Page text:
The TPP was originally conceived of as an exploratory Free-trade Area of the Asia-Pacific, and I'd argue that the U.S. did not merely side step this original intent as a failure of pulling China into the US-led TPP negotiations, but rather alienated China (in a way that is reminiscent of the 1948 Economic Cooperation Act's "invitation" for Moscow to sign on, while really excluded them). This purposeful exclusion of China from the TPP by the U.S. understands that China will not liberalize state control of either its currency or open its door to a flood of US-style free-market deregulation.

    BRICS, too, adds to this divide by further removing the dollar from its dominant role as the international trade currency, by replacing trade valuation on another, arguably more equitable currency standard among emerging economies. Japan and Australia seem to be resisting any agenda of further alienating China, exposing weaknesses in U.S. foreign policy for promoting what appears to look more and more like a 21st century Marshall Plan, or new economic cooperation.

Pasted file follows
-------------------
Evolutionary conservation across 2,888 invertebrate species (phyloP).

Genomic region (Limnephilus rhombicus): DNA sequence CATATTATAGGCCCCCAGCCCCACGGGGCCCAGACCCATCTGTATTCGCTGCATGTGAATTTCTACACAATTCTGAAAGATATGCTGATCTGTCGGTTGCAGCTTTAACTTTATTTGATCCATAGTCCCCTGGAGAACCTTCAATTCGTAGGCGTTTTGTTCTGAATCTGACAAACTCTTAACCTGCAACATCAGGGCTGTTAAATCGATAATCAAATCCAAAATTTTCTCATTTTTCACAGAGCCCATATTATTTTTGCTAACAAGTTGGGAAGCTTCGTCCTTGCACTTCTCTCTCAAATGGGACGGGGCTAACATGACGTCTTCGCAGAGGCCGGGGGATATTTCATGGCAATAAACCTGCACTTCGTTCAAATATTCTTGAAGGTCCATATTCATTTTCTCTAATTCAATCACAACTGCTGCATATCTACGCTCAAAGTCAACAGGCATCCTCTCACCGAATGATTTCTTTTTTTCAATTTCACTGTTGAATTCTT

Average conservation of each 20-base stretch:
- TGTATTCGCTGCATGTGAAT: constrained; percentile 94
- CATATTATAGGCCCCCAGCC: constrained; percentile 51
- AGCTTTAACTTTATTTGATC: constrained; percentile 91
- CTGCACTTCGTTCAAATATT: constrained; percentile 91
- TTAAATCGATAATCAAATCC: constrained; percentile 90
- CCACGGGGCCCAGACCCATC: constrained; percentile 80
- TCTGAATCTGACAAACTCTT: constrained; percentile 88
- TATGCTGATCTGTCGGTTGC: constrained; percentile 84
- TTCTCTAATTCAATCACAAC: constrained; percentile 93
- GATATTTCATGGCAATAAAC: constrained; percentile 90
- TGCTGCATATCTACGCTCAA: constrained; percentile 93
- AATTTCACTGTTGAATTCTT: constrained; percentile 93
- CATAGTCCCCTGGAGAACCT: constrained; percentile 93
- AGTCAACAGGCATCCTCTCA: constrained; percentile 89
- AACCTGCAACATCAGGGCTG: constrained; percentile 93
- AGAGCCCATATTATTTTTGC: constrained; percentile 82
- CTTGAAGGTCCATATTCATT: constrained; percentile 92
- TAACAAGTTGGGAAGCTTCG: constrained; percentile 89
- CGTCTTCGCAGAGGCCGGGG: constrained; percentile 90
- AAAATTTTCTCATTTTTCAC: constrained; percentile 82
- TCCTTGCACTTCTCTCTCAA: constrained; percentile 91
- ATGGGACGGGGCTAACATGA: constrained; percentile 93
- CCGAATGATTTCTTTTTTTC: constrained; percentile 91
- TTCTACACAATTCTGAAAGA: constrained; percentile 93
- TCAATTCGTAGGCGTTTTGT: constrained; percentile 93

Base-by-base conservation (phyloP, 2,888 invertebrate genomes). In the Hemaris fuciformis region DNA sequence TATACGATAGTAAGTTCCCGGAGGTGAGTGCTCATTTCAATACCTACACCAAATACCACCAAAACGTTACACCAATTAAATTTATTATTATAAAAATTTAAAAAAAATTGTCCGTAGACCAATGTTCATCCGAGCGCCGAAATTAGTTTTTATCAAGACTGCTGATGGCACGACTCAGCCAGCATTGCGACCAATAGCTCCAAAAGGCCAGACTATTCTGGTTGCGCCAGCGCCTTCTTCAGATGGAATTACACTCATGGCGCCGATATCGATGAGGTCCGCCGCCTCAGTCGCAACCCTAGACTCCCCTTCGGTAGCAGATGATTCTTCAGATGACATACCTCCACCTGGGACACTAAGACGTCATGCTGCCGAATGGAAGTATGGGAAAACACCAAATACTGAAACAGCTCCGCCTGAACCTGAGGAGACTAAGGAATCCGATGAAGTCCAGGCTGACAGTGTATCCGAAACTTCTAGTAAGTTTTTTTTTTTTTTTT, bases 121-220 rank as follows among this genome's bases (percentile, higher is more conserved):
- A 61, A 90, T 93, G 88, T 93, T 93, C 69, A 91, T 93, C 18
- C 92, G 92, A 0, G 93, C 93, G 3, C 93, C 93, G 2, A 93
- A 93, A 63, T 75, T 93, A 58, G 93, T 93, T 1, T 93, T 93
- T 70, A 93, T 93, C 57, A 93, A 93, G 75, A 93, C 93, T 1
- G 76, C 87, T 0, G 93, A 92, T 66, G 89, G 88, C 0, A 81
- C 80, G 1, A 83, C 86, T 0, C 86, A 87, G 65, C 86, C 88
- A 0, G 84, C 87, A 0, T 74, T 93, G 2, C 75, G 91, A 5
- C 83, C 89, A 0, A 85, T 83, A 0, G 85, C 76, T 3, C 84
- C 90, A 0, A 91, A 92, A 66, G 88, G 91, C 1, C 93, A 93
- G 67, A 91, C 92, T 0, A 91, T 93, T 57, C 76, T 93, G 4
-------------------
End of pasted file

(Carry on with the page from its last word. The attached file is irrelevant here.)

The failure of concluding the Doha round, is not the failure of globalization in the way that is presented by Zsolt Hermann, as an understanding of interconnectedness. It is a failure of Globalization as defined by neoliberal regimes that perpetuate Nafta style investor-state agreements enforced by WTO rules. If, as you suggest, emerging economies can "establish their own template" then it must go far beyond what investment regimes can offer by including strong 21st-century environmental provisions, and as far as I can tell, the window for that opportunity may have been momentarily opened in 2008 during the last round of UN-System of National Accounts revisions, and hopefully that will be revisited soon.